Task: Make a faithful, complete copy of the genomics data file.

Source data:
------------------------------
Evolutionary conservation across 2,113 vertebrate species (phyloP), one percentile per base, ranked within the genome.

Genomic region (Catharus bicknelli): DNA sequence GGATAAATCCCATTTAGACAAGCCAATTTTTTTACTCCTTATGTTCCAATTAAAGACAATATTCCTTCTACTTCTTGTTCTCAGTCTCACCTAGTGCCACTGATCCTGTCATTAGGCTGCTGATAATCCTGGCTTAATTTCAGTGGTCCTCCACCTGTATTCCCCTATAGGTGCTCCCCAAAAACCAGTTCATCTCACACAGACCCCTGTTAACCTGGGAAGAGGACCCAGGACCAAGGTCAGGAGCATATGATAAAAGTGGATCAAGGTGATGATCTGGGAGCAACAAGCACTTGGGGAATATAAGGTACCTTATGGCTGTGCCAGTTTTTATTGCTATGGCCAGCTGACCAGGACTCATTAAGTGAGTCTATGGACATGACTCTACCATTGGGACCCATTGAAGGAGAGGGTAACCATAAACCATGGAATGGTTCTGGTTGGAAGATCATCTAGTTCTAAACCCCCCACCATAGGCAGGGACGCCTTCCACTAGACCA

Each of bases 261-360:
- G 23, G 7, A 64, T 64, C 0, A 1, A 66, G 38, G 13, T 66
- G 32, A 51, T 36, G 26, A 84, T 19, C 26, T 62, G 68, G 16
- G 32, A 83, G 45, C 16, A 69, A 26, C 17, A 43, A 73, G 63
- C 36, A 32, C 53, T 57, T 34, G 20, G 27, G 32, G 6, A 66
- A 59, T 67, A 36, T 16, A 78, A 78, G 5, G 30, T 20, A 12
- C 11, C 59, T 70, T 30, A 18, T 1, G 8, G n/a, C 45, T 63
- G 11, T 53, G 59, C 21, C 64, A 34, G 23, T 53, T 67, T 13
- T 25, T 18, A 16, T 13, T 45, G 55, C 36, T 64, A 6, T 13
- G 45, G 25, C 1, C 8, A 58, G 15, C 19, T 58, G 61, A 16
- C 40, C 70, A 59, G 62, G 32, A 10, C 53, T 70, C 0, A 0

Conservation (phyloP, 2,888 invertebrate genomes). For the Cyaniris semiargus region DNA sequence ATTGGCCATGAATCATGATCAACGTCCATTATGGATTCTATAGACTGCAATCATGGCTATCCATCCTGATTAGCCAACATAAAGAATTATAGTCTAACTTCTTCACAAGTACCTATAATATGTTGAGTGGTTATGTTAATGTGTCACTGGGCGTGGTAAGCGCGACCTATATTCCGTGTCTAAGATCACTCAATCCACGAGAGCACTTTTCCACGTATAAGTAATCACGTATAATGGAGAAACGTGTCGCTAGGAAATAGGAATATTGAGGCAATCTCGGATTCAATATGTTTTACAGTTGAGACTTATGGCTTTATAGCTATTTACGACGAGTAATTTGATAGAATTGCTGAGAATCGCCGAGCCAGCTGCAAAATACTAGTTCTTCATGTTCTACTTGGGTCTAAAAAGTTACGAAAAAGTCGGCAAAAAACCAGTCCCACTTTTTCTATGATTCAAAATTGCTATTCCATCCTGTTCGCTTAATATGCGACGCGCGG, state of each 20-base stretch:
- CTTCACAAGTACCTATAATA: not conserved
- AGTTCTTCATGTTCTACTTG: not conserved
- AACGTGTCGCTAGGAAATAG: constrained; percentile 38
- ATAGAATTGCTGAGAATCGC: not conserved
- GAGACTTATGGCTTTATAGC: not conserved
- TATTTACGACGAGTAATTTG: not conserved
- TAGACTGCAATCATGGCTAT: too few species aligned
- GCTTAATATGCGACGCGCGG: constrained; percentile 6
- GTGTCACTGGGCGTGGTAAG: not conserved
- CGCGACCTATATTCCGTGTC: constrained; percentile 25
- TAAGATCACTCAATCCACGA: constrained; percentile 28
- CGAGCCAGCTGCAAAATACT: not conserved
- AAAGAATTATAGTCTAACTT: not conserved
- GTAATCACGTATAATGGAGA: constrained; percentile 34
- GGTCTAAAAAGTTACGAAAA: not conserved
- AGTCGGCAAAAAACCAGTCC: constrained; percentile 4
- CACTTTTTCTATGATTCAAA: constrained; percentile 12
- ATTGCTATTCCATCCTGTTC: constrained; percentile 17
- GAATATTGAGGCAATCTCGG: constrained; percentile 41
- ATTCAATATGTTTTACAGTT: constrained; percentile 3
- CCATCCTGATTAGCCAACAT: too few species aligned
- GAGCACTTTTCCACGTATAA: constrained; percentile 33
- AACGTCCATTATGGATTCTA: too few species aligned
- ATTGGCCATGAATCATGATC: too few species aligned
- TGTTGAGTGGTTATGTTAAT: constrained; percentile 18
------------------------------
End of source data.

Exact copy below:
Evolutionary conservation across 2,113 vertebrate species (phyloP), one percentile per base, ranked within the genome.

Genomic region (Catharus bicknelli): DNA sequence GGATAAATCCCATTTAGACAAGCCAATTTTTTTACTCCTTATGTTCCAATTAAAGACAATATTCCTTCTACTTCTTGTTCTCAGTCTCACCTAGTGCCACTGATCCTGTCATTAGGCTGCTGATAATCCTGGCTTAATTTCAGTGGTCCTCCACCTGTATTCCCCTATAGGTGCTCCCCAAAAACCAGTTCATCTCACACAGACCCCTGTTAACCTGGGAAGAGGACCCAGGACCAAGGTCAGGAGCATATGATAAAAGTGGATCAAGGTGATGATCTGGGAGCAACAAGCACTTGGGGAATATAAGGTACCTTATGGCTGTGCCAGTTTTTATTGCTATGGCCAGCTGACCAGGACTCATTAAGTGAGTCTATGGACATGACTCTACCATTGGGACCCATTGAAGGAGAGGGTAACCATAAACCATGGAATGGTTCTGGTTGGAAGATCATCTAGTTCTAAACCCCCCACCATAGGCAGGGACGCCTTCCACTAGACCA

Each of bases 261-360:
- G 23, G 7, A 64, T 64, C 0, A 1, A 66, G 38, G 13, T 66
- G 32, A 51, T 36, G 26, A 84, T 19, C 26, T 62, G 68, G 16
- G 32, A 83, G 45, C 16, A 69, A 26, C 17, A 43, A 73, G 63
- C 36, A 32, C 53, T 57, T 34, G 20, G 27, G 32, G 6, A 66
- A 59, T 67, A 36, T 16, A 78, A 78, G 5, G 30, T 20, A 12
- C 11, C 59, T 70, T 30, A 18, T 1, G 8, G n/a, C 45, T 63
- G 11, T 53, G 59, C 21, C 64, A 34, G 23, T 53, T 67, T 13
- T 25, T 18, A 16, T 13, T 45, G 55, C 36, T 64, A 6, T 13
- G 45, G 25, C 1, C 8, A 58, G 15, C 19, T 58, G 61, A 16
- C 40, C 70, A 59, G 62, G 32, A 10, C 53, T 70, C 0, A 0

Conservation (phyloP, 2,888 invertebrate genomes). For the Cyaniris semiargus region DNA sequence ATTGGCCATGAATCATGATCAACGTCCATTATGGATTCTATAGACTGCAATCATGGCTATCCATCCTGATTAGCCAACATAAAGAATTATAGTCTAACTTCTTCACAAGTACCTATAATATGTTGAGTGGTTATGTTAATGTGTCACTGGGCGTGGTAAGCGCGACCTATATTCCGTGTCTAAGATCACTCAATCCACGAGAGCACTTTTCCACGTATAAGTAATCACGTATAATGGAGAAACGTGTCGCTAGGAAATAGGAATATTGAGGCAATCTCGGATTCAATATGTTTTACAGTTGAGACTTATGGCTTTATAGCTATTTACGACGAGTAATTTGATAGAATTGCTGAGAATCGCCGAGCCAGCTGCAAAATACTAGTTCTTCATGTTCTACTTGGGTCTAAAAAGTTACGAAAAAGTCGGCAAAAAACCAGTCCCACTTTTTCTATGATTCAAAATTGCTATTCCATCCTGTTCGCTTAATATGCGACGCGCGG, state of each 20-base stretch:
- CTTCACAAGTACCTATAATA: not conserved
- AGTTCTTCATGTTCTACTTG: not conserved
- AACGTGTCGCTAGGAAATAG: constrained; percentile 38
- ATAGAATTGCTGAGAATCGC: not conserved
- GAGACTTATGGCTTTATAGC: not conserved
- TATTTACGACGAGTAATTTG: not conserved
- TAGACTGCAATCATGGCTAT: too few species aligned
- GCTTAATATGCGACGCGCGG: constrained; percentile 6
- GTGTCACTGGGCGTGGTAAG: not conserved
- CGCGACCTATATTCCGTGTC: constrained; percentile 25
- TAAGATCACTCAATCCACGA: constrained; percentile 28
- CGAGCCAGCTGCAAAATACT: not conserved
- AAAGAATTATAGTCTAACTT: not conserved
- GTAATCACGTATAATGGAGA: constrained; percentile 34
- GGTCTAAAAAGTTACGAAAA: not conserved
- AGTCGGCAAAAAACCAGTCC: constrained; percentile 4
- CACTTTTTCTATGATTCAAA: constrained; percentile 12
- ATTGCTATTCCATCCTGTTC: constrained; percentile 17
- GAATATTGAGGCAATCTCGG: constrained; percentile 41
- ATTCAATATGTTTTACAGTT: constrained; percentile 3
- CCATCCTGATTAGCCAACAT: too few species aligned
- GAGCACTTTTCCACGTATAA: constrained; percentile 33
- AACGTCCATTATGGATTCTA: too few species aligned
- ATTGGCCATGAATCATGATC: too few species aligned
- TGTTGAGTGGTTATGTTAAT: constrained; percentile 18